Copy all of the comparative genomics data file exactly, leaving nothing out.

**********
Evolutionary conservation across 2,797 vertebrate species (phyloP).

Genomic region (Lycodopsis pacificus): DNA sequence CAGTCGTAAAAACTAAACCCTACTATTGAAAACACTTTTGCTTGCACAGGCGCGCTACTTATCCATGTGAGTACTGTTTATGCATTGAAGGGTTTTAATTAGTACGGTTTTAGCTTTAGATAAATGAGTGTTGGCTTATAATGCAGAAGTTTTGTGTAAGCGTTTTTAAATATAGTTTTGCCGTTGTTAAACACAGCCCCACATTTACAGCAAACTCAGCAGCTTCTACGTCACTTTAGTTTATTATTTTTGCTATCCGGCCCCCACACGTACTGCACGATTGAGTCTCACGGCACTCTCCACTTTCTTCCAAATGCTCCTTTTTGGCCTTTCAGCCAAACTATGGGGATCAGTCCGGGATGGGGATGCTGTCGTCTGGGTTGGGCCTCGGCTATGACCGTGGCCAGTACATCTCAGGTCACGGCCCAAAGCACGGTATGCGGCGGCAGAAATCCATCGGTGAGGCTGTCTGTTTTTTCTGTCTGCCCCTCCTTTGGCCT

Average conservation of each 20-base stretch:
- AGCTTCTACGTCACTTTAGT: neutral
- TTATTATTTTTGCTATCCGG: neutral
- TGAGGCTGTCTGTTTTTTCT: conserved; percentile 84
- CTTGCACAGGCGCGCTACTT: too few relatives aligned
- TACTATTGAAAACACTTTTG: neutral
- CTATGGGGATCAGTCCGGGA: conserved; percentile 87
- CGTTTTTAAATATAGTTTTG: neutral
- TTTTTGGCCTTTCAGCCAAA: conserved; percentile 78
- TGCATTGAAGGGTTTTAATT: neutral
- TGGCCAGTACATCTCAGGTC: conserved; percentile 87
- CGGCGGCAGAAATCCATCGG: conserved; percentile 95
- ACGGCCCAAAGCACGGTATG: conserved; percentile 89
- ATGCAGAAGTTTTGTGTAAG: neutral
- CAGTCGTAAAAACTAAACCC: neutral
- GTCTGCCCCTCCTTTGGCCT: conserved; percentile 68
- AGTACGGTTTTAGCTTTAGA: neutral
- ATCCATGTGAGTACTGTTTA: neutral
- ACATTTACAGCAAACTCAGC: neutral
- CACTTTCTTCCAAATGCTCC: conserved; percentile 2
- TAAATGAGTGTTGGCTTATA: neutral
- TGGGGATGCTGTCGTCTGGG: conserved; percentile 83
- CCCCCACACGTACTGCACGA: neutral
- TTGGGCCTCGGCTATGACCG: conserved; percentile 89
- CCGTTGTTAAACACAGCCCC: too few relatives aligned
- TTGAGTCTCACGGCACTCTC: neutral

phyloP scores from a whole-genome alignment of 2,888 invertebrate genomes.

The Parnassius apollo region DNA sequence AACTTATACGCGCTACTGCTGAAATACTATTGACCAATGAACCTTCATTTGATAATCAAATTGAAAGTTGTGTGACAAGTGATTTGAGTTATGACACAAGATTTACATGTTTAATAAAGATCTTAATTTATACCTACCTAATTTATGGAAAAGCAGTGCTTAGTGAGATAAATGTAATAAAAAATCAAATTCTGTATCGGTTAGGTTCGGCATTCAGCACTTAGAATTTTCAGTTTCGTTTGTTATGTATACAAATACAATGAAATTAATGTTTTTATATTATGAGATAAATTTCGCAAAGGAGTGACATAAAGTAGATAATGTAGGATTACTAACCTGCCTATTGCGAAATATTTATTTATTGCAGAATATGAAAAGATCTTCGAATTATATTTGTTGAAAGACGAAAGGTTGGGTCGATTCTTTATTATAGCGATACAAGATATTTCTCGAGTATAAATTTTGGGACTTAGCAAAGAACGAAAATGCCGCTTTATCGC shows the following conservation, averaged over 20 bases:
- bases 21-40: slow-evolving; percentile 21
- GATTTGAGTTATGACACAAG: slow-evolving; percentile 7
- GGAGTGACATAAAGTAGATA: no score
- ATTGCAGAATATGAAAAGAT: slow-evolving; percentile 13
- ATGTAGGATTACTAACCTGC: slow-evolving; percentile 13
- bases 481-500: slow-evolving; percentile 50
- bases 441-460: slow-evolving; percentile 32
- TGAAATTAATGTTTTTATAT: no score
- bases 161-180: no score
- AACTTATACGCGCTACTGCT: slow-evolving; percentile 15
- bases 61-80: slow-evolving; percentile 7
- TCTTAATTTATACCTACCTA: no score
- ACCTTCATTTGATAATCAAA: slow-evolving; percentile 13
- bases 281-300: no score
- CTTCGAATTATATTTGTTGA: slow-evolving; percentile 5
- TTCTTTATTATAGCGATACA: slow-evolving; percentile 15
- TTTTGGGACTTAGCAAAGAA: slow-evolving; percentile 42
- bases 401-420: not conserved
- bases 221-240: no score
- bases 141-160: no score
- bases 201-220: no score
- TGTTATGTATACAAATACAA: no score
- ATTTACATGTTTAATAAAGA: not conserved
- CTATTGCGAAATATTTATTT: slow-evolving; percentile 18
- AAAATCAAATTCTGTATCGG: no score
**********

Evolutionary conservation across 2,797 vertebrate species (phyloP).

Genomic region (Lycodopsis pacificus): DNA sequence CAGTCGTAAAAACTAAACCCTACTATTGAAAACACTTTTGCTTGCACAGGCGCGCTACTTATCCATGTGAGTACTGTTTATGCATTGAAGGGTTTTAATTAGTACGGTTTTAGCTTTAGATAAATGAGTGTTGGCTTATAATGCAGAAGTTTTGTGTAAGCGTTTTTAAATATAGTTTTGCCGTTGTTAAACACAGCCCCACATTTACAGCAAACTCAGCAGCTTCTACGTCACTTTAGTTTATTATTTTTGCTATCCGGCCCCCACACGTACTGCACGATTGAGTCTCACGGCACTCTCCACTTTCTTCCAAATGCTCCTTTTTGGCCTTTCAGCCAAACTATGGGGATCAGTCCGGGATGGGGATGCTGTCGTCTGGGTTGGGCCTCGGCTATGACCGTGGCCAGTACATCTCAGGTCACGGCCCAAAGCACGGTATGCGGCGGCAGAAATCCATCGGTGAGGCTGTCTGTTTTTTCTGTCTGCCCCTCCTTTGGCCT

Average conservation of each 20-base stretch:
- AGCTTCTACGTCACTTTAGT: neutral
- TTATTATTTTTGCTATCCGG: neutral
- TGAGGCTGTCTGTTTTTTCT: conserved; percentile 84
- CTTGCACAGGCGCGCTACTT: too few relatives aligned
- TACTATTGAAAACACTTTTG: neutral
- CTATGGGGATCAGTCCGGGA: conserved; percentile 87
- CGTTTTTAAATATAGTTTTG: neutral
- TTTTTGGCCTTTCAGCCAAA: conserved; percentile 78
- TGCATTGAAGGGTTTTAATT: neutral
- TGGCCAGTACATCTCAGGTC: conserved; percentile 87
- CGGCGGCAGAAATCCATCGG: conserved; percentile 95
- ACGGCCCAAAGCACGGTATG: conserved; percentile 89
- ATGCAGAAGTTTTGTGTAAG: neutral
- CAGTCGTAAAAACTAAACCC: neutral
- GTCTGCCCCTCCTTTGGCCT: conserved; percentile 68
- AGTACGGTTTTAGCTTTAGA: neutral
- ATCCATGTGAGTACTGTTTA: neutral
- ACATTTACAGCAAACTCAGC: neutral
- CACTTTCTTCCAAATGCTCC: conserved; percentile 2
- TAAATGAGTGTTGGCTTATA: neutral
- TGGGGATGCTGTCGTCTGGG: conserved; percentile 83
- CCCCCACACGTACTGCACGA: neutral
- TTGGGCCTCGGCTATGACCG: conserved; percentile 89
- CCGTTGTTAAACACAGCCCC: too few relatives aligned
- TTGAGTCTCACGGCACTCTC: neutral

phyloP scores from a whole-genome alignment of 2,888 invertebrate genomes.

The Parnassius apollo region DNA sequence AACTTATACGCGCTACTGCTGAAATACTATTGACCAATGAACCTTCATTTGATAATCAAATTGAAAGTTGTGTGACAAGTGATTTGAGTTATGACACAAGATTTACATGTTTAATAAAGATCTTAATTTATACCTACCTAATTTATGGAAAAGCAGTGCTTAGTGAGATAAATGTAATAAAAAATCAAATTCTGTATCGGTTAGGTTCGGCATTCAGCACTTAGAATTTTCAGTTTCGTTTGTTATGTATACAAATACAATGAAATTAATGTTTTTATATTATGAGATAAATTTCGCAAAGGAGTGACATAAAGTAGATAATGTAGGATTACTAACCTGCCTATTGCGAAATATTTATTTATTGCAGAATATGAAAAGATCTTCGAATTATATTTGTTGAAAGACGAAAGGTTGGGTCGATTCTTTATTATAGCGATACAAGATATTTCTCGAGTATAAATTTTGGGACTTAGCAAAGAACGAAAATGCCGCTTTATCGC shows the following conservation, averaged over 20 bases:
- bases 21-40: slow-evolving; percentile 21
- GATTTGAGTTATGACACAAG: slow-evolving; percentile 7
- GGAGTGACATAAAGTAGATA: no score
- ATTGCAGAATATGAAAAGAT: slow-evolving; percentile 13
- ATGTAGGATTACTAACCTGC: slow-evolving; percentile 13
- bases 481-500: slow-evolving; percentile 50
- bases 441-460: slow-evolving; percentile 32
- TGAAATTAATGTTTTTATAT: no score
- bases 161-180: no score
- AACTTATACGCGCTACTGCT: slow-evolving; percentile 15
- bases 61-80: slow-evolving; percentile 7
- TCTTAATTTATACCTACCTA: no score
- ACCTTCATTTGATAATCAAA: slow-evolving; percentile 13
- bases 281-300: no score
- CTTCGAATTATATTTGTTGA: slow-evolving; percentile 5
- TTCTTTATTATAGCGATACA: slow-evolving; percentile 15
- TTTTGGGACTTAGCAAAGAA: slow-evolving; percentile 42
- bases 401-420: not conserved
- bases 221-240: no score
- bases 141-160: no score
- bases 201-220: no score
- TGTTATGTATACAAATACAA: no score
- ATTTACATGTTTAATAAAGA: not conserved
- CTATTGCGAAATATTTATTT: slow-evolving; percentile 18
- AAAATCAAATTCTGTATCGG: no score